Let me just take a moment right now and embarrass myself.  With baggy pants, long hair, bandannas, Linkin Park, hacky sack and thinking we’re cool, I humbly present to you the very first video I’ve ever made:

First, let me just say that I used this video to work my way into the creative department at Rockford First Church.  Crazy, right!?  This was an announcement video made way back in 2005 for my hometown youth group in Cold Spring, MN.  I watched over the shoulder of a youth leader of mine edit a video using Final Cut and the spark began from there.  I convinced them to let me borrow their camera, I believe it was a Canon GL1, back in the DV Tape days.  And there lays the master piece before you.

We all have to start somewhere.  I often hear creatives complain about not being happy about the projects they currently are working on.  “If only I can be apart of that shoot.” “Apart of that project”  “If I had this camera,”  “If I had this gear,” “If I lived here,” “If leadership would let me do blah blah blah”  Thing is, those examples might be somewhat true.  Yes, it would be awesome if you had those things, but that’s the wrong attitude to create by.  If you saw what I saw, when re-watching that youth group announcement video, then you would agree with me that I wasn’t hired purely based on my talent.  There’s a difference from being an emotional artist to being a creative professional.  BE A TEAM PLAYER!  Now, I’m just guessing here, because no one really told me, but I think I was hired to be on the team because of a few things; I took initiative in learning something new, trying something different, I expressed passion for the over arching end goal and was honest that I may not have any idea how to do something but would do everything in my power to make it happen.  Fulfilling the goal and being apart of the team was more important to me than showing off what I could do.  And luckily, someone saw that potential and took a chance on me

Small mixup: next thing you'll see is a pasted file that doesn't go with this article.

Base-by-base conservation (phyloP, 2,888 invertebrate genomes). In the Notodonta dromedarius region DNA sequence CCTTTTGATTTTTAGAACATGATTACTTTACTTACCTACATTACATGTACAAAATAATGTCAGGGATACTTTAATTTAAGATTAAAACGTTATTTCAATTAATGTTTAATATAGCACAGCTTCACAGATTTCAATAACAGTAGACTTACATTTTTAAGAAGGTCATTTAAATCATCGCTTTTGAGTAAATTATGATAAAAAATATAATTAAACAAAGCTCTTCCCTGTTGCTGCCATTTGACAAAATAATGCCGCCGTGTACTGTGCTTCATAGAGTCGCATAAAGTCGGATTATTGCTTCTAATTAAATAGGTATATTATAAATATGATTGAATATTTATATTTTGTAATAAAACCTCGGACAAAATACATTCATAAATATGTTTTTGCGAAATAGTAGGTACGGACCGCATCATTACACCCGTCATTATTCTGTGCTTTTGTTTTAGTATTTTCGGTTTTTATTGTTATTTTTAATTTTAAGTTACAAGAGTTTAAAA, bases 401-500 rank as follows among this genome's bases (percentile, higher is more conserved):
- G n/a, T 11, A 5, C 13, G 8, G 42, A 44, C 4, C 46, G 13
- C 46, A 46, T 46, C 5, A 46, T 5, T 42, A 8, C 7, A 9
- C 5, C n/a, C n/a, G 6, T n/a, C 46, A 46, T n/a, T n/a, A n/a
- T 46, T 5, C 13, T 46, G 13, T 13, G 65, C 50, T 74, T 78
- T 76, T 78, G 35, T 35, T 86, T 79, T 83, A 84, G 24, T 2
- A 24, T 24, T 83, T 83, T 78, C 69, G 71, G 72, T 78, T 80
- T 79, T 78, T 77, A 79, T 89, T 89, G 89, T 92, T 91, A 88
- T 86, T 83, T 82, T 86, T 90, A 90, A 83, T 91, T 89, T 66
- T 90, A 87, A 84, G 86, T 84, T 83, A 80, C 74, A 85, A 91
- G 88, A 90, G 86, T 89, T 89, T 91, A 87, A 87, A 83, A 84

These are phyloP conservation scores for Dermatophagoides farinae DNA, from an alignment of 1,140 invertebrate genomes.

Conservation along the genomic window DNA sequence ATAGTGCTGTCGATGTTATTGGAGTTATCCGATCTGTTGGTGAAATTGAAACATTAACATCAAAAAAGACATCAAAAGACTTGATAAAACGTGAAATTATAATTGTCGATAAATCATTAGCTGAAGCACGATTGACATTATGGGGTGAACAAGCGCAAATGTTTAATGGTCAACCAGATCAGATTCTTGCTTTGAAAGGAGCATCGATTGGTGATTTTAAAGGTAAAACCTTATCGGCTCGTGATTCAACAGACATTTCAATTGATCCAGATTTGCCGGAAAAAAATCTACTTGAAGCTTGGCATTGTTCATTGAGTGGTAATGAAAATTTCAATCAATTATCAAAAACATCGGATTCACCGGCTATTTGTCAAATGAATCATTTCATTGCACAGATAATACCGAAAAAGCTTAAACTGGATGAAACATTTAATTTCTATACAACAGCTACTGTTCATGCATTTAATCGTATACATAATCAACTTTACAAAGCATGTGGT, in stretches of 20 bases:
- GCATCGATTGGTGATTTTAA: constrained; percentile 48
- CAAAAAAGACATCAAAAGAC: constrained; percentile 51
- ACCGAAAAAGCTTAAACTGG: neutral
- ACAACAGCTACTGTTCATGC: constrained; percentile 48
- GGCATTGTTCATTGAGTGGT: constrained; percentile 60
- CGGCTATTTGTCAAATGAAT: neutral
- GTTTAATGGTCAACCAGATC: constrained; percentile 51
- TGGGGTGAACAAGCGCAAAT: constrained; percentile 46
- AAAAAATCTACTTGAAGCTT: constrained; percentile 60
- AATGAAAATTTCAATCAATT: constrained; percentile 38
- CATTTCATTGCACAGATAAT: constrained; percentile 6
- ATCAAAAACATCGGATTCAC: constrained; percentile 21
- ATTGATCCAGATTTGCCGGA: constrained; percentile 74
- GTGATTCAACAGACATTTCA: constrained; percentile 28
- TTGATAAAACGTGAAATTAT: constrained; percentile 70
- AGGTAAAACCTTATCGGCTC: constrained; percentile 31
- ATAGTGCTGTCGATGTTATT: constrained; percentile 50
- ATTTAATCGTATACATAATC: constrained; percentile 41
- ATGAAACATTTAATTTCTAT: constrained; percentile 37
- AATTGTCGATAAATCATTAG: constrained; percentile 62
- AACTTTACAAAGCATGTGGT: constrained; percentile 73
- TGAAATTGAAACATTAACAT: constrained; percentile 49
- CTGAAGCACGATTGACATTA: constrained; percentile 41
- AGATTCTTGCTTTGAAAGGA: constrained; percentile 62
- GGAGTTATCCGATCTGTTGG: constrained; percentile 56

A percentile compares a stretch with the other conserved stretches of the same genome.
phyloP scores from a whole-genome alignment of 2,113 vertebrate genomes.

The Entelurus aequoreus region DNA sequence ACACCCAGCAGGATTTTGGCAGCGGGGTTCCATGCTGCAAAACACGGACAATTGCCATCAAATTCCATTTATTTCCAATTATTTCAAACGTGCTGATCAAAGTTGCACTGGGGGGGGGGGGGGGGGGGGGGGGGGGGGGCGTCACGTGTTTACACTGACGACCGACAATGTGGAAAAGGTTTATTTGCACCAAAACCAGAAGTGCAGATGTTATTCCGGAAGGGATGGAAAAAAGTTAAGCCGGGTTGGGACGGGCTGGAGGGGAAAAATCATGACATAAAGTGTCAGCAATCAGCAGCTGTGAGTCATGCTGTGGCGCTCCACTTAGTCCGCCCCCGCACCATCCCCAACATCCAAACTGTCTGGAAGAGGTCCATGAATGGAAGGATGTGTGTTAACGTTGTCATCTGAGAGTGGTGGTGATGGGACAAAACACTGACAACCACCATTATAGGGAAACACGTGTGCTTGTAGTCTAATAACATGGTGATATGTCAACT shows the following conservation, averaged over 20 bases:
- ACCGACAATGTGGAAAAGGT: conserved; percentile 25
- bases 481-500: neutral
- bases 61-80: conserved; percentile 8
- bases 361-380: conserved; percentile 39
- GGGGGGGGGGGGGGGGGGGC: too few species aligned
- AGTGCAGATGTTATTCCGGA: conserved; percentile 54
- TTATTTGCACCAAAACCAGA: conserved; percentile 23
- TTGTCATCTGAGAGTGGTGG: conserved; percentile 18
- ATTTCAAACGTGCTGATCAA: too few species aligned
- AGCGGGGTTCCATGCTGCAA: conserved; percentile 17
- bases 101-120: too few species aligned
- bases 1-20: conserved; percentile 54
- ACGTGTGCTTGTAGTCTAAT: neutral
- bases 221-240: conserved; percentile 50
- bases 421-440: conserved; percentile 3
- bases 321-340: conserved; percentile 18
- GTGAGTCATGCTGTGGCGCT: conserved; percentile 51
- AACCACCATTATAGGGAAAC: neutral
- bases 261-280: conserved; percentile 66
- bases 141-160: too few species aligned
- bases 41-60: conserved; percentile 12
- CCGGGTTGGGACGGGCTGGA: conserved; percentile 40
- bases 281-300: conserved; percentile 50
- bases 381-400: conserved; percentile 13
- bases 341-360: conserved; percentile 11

If you’re going to be a creative in a professional world, if you’re a designer, an animator, a writer, cinematographer, editor, whatever, fill in the blank, you have to give up yourself.  Your art is not your own.  Pour everything you have into it, but it’s not who you are.  You were gifted to give it away.  So whatever stage you find yourself, whether at the beginning of your creative career or you’ve been crushing it for years, give your art away.

I’ve been truly blessed be apart of the Rockford First team since 2008 and in between now and then there had to have been some growth.  So let me close with some shots of some projects I had the opportunity to work on in the last couple years:

Special shout out to Kyle Curran, Kurt Peterson, Maddie Eickhoff for letting me post this without your permission.